USDA and the EPA set a goal in 2015 to cut U.S. food waste 50% by 2030. The agencies could not agree on a baseline of food loss and waste but estimated 30%-40% of the food supply was lost at the retail-to-consumer levels. Although they stated that loss could happen at every stage of the food supply, the focus was on food available for consumption after it left the farm gate.
According to a statement on the USDA website, the U.S. Food Loss and Waste 2030 Champions consist of 30-plus businesses and organizations that made a commitment to “reduce food waste and loss in their own operations in the United States by 50% by the year 2030.” Think grocery stores, restaurants, food service, food manufacturers, hospitality and entertainment.
This is an important mission, however, none of the businesses and organizations involved so far include farmers. Nothing was included in the mission statement regarding the crops that are destroyed onsite by farmers for lack of markets or falling prices. This summer and fall we saw ⸺ among other crops ⸺ swine, eggs, milk, and potatoes destroyed and wasted by producers before they ever left the farm gate. The USDA recognizes this part of the food waste stream, there’s even a link to suggestions to reduce it on the agency’s website, but waste on the farm is not part of the 2030 goal.
Data from multiple studies suggest that three-quarters of Earth’s food supply draws on just 12 plants and 5 livestock species. The top six crops ⸺ sugar, corn, rice, wheat, potatoes and soybeans ⸺ are subsidized by the government and utilized in junk food or for purposes other than food. The disappearance of agrobiodiversity will affect food security, the availability of access to healthy diets and sustainability. The U.S. food supply is shaped by politics, international trade agreements, industry lobbying and agribusiness.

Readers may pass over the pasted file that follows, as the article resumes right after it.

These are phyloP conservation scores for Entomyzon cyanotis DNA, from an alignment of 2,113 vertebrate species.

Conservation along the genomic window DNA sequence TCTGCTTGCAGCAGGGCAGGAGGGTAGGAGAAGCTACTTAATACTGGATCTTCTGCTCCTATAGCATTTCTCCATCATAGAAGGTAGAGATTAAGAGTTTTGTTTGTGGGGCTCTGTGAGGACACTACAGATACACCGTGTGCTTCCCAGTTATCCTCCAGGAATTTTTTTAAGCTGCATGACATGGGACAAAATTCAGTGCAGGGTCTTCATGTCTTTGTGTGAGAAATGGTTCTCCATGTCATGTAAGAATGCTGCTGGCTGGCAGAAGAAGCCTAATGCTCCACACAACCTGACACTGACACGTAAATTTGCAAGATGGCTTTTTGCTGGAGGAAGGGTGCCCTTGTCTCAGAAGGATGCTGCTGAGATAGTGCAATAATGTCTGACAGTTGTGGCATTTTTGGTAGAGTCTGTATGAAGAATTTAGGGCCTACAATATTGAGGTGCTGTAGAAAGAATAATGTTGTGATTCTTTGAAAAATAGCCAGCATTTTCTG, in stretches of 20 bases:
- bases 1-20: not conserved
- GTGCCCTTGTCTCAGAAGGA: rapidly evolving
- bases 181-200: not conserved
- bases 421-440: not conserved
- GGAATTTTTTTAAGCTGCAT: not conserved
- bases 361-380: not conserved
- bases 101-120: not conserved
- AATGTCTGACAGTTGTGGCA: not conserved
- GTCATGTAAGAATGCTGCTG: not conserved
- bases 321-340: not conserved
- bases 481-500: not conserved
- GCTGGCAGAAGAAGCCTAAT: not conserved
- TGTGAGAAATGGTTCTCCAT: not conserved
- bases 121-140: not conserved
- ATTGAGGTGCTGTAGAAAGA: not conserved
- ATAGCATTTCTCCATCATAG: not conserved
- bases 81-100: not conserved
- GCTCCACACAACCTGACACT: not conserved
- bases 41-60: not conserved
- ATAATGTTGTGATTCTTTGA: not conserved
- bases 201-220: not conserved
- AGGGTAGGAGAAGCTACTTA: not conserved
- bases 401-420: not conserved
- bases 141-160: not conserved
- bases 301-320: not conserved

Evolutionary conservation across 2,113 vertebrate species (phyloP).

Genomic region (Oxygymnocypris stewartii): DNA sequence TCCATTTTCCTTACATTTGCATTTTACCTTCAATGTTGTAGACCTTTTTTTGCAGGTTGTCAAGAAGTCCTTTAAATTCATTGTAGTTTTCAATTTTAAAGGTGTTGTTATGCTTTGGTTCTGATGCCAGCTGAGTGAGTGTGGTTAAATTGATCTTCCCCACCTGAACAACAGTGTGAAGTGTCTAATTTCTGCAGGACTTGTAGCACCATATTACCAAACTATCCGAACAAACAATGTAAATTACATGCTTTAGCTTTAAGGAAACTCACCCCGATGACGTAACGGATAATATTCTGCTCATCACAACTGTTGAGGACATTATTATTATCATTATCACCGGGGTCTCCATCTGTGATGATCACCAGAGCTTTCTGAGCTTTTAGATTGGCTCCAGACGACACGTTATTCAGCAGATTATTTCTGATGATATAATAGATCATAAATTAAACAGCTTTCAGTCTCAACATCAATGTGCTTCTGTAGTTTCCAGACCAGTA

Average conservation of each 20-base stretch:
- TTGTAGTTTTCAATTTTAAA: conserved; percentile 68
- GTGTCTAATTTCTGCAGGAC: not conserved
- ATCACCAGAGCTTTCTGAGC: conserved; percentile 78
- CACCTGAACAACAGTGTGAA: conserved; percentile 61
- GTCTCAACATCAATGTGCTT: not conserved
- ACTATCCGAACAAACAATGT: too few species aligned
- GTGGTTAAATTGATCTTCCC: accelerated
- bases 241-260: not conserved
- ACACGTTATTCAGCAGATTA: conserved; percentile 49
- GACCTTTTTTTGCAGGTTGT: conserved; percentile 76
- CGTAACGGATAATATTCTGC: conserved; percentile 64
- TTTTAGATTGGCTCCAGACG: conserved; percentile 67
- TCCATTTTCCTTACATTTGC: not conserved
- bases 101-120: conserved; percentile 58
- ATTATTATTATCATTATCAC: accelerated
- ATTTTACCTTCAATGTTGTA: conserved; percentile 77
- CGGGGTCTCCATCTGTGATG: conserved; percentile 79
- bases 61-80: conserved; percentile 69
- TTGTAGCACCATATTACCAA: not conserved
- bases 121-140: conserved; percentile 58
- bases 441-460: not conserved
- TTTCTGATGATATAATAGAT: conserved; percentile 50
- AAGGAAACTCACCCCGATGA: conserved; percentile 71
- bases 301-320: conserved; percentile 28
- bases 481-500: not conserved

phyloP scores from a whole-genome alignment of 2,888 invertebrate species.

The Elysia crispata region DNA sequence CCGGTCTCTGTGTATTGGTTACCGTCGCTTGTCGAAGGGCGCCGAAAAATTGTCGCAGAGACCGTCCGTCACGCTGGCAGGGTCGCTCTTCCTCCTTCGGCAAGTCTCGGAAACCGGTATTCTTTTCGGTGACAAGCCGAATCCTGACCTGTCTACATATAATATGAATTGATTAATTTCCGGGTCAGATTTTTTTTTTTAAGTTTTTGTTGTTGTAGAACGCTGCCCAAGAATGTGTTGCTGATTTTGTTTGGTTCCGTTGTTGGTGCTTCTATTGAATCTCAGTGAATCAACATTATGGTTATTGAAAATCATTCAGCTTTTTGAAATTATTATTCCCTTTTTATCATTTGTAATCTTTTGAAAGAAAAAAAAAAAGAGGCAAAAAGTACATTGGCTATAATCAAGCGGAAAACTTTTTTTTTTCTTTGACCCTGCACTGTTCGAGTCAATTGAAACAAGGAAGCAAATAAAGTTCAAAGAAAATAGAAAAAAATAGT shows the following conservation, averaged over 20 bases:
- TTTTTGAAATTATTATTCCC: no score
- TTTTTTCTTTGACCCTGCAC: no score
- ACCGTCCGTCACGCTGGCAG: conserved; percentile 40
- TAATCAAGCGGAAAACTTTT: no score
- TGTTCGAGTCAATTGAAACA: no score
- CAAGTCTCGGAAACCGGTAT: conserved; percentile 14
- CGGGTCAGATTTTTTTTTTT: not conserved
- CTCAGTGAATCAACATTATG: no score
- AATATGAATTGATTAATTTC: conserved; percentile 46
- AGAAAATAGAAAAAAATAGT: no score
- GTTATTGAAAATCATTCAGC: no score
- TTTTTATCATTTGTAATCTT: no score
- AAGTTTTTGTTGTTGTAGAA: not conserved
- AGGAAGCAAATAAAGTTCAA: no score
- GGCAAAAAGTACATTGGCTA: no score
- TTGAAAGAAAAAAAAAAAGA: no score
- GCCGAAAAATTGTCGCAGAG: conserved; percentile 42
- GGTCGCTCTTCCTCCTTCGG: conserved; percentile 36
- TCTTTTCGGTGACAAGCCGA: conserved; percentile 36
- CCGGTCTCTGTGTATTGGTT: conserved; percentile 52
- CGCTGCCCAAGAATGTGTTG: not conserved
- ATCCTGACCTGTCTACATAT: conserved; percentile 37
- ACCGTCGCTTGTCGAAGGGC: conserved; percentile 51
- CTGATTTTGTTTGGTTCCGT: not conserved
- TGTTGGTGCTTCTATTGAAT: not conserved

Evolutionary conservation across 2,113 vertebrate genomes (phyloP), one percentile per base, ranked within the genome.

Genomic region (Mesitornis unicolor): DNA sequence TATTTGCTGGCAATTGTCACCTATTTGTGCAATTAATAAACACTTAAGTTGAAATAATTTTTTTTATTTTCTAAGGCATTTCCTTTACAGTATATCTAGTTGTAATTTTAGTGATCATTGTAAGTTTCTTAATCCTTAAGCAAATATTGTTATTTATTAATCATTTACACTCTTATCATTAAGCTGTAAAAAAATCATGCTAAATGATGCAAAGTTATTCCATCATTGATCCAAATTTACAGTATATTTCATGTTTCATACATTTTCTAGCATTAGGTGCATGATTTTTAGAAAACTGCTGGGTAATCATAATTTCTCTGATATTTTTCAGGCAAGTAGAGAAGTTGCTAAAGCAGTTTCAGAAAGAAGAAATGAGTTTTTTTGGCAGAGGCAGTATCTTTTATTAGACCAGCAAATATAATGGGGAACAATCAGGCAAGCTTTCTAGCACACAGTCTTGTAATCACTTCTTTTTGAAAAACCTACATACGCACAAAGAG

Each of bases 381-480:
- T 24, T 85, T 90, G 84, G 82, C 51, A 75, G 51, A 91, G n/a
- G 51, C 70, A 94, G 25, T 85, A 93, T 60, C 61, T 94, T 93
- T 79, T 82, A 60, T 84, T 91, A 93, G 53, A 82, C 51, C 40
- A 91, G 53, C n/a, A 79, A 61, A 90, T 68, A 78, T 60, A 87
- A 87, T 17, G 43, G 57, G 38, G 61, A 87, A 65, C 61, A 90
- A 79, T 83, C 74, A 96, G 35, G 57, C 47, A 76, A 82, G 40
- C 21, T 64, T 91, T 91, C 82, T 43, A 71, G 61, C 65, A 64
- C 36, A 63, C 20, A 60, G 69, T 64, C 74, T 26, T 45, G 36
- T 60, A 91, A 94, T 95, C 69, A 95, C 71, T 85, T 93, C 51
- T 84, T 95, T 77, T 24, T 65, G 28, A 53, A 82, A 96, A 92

Why a U.S. Secretary of Food?
Many have asked if a single national food authority could be the answer. I would answer yes, but the U.S. is not committed to reorganizing and implementing such an endeavor at this time. Even the Government Accountability Office labeled the patchwork of federal food oversight as a “high risk issue, noting that it caused inconsistent oversight, ineffective coordination, and inefficient use of resources.” There is no single entity responsible for a comprehensive national policy for feeding all of America equitably. Our country is plagued by what Chef Andrés calls food deserts and lack of secure access to healthy diets for all people.
Andrés has offered suggestions for fixing many of our food issues, from subsidizing small farmers in selling healthier foods to local markets to improving the health of vulnerable families by expanding the food supplies in corner stores and in classrooms. What he is requesting is the leadership provided by a Secretary of Food that has the support and ear of our incoming administration. I think he has the answer in rebuilding our communities, putting people back to work and fighting hunger in our nation. Let’s hope for a better-fed world in 2021!
Christine Blackledge was a northern Michigan dairy farmer. She obtained master’s degrees in International Business Administration, Public Health and Food Safety, along with certificates in Hazard Analysis, Critical Control Points (HACCP) and International Food Laws and Regulations. For the past 10 years she has worked with USAID projects helping small farmers and processors to produce safe food for consumption and export.
Welcome to this collective learning experience on global food safety. Contact us to work together.
If it isn’t safe, it isn’t food (FAO)